Did some Wall Street Journal editors slip into the Times’ offices last night? First they suspended their internationalism-worship long enough to run this editorial: “Iraq needs a credible U.N.”
Urgent steps, including high-level demotions and dismissals, are already under way to address the security failures. U.N. officials returning to Iraq face unavoidable risks, but everything that can be done to make them safer must be done. Ferreting out the murky details of the financial scandal, and meting out appropriate punishments, is no less urgent or important.Then this opinion piece from the Heritage Foundation made it past the gatekeepers:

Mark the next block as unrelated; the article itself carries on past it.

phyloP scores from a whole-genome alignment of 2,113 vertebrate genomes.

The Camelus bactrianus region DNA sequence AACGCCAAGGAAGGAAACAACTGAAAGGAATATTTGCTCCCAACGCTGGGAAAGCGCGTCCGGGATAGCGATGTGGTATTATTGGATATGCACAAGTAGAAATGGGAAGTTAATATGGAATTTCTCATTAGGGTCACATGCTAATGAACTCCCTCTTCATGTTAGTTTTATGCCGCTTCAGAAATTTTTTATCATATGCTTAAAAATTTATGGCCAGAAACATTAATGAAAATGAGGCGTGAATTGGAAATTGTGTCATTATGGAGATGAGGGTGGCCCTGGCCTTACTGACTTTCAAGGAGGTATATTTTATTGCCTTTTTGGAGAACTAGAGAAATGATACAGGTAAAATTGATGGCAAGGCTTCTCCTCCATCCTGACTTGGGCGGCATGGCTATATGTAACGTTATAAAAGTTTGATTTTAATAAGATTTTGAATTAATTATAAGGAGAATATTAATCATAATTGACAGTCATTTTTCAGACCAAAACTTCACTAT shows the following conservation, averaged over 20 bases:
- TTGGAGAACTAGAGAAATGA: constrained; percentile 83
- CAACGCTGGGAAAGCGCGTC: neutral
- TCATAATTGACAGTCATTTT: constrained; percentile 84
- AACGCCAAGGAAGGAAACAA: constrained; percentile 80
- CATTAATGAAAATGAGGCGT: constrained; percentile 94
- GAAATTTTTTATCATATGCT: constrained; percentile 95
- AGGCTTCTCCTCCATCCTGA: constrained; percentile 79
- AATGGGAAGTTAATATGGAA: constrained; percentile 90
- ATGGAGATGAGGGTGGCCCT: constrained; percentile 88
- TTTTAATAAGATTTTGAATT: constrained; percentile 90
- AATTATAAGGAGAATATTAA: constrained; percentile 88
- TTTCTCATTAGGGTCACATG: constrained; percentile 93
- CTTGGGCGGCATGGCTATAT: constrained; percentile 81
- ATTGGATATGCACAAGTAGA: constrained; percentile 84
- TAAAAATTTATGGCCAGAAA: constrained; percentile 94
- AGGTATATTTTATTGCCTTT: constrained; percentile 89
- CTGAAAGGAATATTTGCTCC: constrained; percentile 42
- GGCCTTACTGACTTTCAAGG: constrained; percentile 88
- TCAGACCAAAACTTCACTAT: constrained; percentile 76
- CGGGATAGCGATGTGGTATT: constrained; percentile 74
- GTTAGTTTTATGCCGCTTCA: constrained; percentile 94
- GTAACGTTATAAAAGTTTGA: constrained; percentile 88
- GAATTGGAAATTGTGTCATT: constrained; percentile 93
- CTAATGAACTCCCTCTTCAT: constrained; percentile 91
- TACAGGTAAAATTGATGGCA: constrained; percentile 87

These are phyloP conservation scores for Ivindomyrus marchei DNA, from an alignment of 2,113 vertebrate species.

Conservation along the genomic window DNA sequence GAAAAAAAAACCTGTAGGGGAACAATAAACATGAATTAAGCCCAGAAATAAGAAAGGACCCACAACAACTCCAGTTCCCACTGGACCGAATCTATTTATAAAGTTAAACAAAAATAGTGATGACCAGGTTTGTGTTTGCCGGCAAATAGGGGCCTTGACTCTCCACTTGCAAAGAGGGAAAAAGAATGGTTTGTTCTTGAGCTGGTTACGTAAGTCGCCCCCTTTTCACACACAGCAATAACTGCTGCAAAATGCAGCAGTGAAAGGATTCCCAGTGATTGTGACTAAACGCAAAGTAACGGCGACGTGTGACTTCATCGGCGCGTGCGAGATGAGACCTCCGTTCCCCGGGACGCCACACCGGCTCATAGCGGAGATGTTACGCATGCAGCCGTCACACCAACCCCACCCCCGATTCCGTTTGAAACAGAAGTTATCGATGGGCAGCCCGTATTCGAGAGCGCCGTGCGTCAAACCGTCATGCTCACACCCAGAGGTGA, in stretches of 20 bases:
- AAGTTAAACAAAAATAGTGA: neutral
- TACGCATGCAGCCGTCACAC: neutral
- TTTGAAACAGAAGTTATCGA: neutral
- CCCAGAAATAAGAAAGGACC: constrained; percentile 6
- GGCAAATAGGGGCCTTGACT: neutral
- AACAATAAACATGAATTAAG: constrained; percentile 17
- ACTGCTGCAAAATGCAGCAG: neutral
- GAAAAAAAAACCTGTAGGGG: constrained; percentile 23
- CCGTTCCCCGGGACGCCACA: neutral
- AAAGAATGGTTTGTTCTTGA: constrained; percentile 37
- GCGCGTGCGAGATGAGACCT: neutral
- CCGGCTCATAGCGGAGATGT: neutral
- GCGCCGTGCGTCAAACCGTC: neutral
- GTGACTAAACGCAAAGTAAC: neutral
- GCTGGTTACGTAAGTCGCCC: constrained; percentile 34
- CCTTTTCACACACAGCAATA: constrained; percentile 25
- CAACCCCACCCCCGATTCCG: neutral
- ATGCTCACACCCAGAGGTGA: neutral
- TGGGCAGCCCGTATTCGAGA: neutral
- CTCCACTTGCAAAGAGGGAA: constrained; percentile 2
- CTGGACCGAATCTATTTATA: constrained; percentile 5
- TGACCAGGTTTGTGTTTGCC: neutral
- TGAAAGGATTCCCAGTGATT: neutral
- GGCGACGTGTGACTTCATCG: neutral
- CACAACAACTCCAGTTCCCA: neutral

Payroll employment may well continue to surge in the next few months. If it does, it will be a vindication of economic optimists who have pointed to the household survey as the better jobs indicator of the last three years. We should be prepared for the job numbers in the payroll survey to permanently look anemic compared to other measures. This is the brave new economy, and the work force of 2004 can no longer be measured by an outdated definition of a job.George Will noted that the jobs issue could hurt Bush in November if Americans feel underemployed. Judging by the household survey, there’s a lot more people who believe they’re working, even if the official payroll survey claims they’re not.